Author Q&A: Should I incorporate or form an LLC if I am a self-published author?

Screen Shot 2015-05-18 at 6.22.53 PMThis is a very common question, but there is no single answer to it. This decision depends largely on the personal preferences and goals of the author. I covered the topic of selecting a business legal entity on this blog earlier. You can read the post here.

Below are some points to consider, relevant to authors:

  1. Self-publishing can be daunting. This is why many beginning authors decide to first publish under a sole proprietorship. Some just use their name, and others secure a fictitious name (following applicable state and local regulations.) Most open a separate bank account with their personal SSN (social security number) for their writing and publishing expenses and royalties.

As stated in my previous blog post, a sole proprietorship does not protect the author from personal liability arising from the writing and publication activity. For example, if the author defames someone or uses images under copyright by another in a book they publish, they can be held personally liable for these acts.

  1. Other authors create a separate legal entity (e.g., S corporation or LLC) to operate their writing and publishing business. If set and maintained properly, this can provide them with personal liability protection. The legal entity will have a separate EIN (employer identification number) to identify it, and the business will open its bank account(s) and pay taxes using this number. Additional filings will be necessary to comply with federal, state and local regulations for taxes, payroll, and other requirements, depending on the entity selected.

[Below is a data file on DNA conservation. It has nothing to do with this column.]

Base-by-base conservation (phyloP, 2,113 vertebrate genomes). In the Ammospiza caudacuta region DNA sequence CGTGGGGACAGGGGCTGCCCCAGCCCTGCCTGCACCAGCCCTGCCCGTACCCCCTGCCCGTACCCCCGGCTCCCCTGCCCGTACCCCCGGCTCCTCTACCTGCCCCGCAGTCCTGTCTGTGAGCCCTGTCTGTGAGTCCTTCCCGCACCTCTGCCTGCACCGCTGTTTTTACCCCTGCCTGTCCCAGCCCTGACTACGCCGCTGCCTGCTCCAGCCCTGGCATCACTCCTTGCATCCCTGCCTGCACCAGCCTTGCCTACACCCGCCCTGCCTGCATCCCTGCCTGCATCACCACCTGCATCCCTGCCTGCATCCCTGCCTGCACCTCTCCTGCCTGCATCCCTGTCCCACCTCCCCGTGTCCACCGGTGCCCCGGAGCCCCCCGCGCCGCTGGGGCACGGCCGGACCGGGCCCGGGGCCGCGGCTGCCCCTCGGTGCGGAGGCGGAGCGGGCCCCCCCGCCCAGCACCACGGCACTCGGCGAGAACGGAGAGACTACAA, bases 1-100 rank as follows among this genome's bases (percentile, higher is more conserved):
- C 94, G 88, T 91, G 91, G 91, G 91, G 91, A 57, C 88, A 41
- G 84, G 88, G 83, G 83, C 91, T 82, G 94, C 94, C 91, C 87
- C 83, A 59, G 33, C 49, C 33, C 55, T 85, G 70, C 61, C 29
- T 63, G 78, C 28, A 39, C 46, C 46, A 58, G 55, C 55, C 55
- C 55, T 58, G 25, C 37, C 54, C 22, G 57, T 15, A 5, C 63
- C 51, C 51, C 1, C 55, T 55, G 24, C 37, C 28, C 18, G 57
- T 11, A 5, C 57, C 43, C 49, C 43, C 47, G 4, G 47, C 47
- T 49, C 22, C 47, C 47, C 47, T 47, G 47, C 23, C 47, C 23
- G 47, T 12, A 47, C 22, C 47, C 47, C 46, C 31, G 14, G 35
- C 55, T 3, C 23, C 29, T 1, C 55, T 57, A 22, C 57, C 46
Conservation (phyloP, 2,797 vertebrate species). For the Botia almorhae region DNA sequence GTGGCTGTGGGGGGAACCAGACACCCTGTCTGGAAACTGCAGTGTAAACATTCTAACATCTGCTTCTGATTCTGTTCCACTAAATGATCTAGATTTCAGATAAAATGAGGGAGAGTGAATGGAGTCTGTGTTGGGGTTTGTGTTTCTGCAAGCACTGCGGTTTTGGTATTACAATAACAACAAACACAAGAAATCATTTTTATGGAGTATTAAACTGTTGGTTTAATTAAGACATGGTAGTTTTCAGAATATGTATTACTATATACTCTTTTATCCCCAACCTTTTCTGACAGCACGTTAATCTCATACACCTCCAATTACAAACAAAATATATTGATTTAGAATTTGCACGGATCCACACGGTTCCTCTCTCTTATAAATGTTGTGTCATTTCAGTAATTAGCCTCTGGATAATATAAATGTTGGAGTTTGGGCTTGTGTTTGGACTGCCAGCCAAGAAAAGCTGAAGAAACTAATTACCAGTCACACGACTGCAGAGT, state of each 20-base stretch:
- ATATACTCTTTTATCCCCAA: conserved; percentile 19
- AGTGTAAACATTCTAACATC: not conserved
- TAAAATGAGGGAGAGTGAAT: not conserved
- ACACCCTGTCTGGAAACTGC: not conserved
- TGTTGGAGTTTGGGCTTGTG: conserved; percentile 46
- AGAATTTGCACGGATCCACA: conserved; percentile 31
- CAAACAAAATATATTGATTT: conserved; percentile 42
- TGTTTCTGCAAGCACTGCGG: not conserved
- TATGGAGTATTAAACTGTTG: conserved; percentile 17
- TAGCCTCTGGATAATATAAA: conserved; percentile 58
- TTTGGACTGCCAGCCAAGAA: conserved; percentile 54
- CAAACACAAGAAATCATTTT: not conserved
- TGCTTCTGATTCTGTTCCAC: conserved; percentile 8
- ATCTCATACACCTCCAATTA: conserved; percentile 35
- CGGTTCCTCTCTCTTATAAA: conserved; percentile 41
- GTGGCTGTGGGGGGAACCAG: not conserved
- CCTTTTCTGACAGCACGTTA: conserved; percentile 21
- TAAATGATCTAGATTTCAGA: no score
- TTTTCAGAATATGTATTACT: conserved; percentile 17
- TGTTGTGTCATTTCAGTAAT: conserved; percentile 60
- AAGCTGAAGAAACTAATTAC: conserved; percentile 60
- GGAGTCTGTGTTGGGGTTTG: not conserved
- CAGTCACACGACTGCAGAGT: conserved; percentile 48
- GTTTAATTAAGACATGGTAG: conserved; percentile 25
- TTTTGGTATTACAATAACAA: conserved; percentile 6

It is important to know that the creation of a legal entity does not automatically protect the owner from liability. Legal formalities must be followed in order to properly maintain this legal entity under applicable law.

In addition, there are costs associated with creating and maintaining a separate legal entity, such as filing an annual report, securing applicable license(s) and filing separate tax returns. There is also a cost associated with securing and maintaining a fictitious name for a sole proprietorship.

It is important to consult with a knowledgeable attorney and a competent CPA to ensure the business is properly formed, maintained and operated consistent with applicable law.

More information about business legal guidelines can be found on my book:Does Your Compass Work? Practical Legal Guide for Florida Businesses.” (This book provides federal and state law guidelines for businesses in Florida, but it is useful for any business seeking to operate in the United States.)

Copyright © 2015 Yasmin Tirado-Chiodini. All Rights Reserved. This content is provided under a Creative Commons License.

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About tiradochiodini

I am a attorney, entrepreneur and author blogging about business, law, entrepreneurship, writing, books and other subjects.
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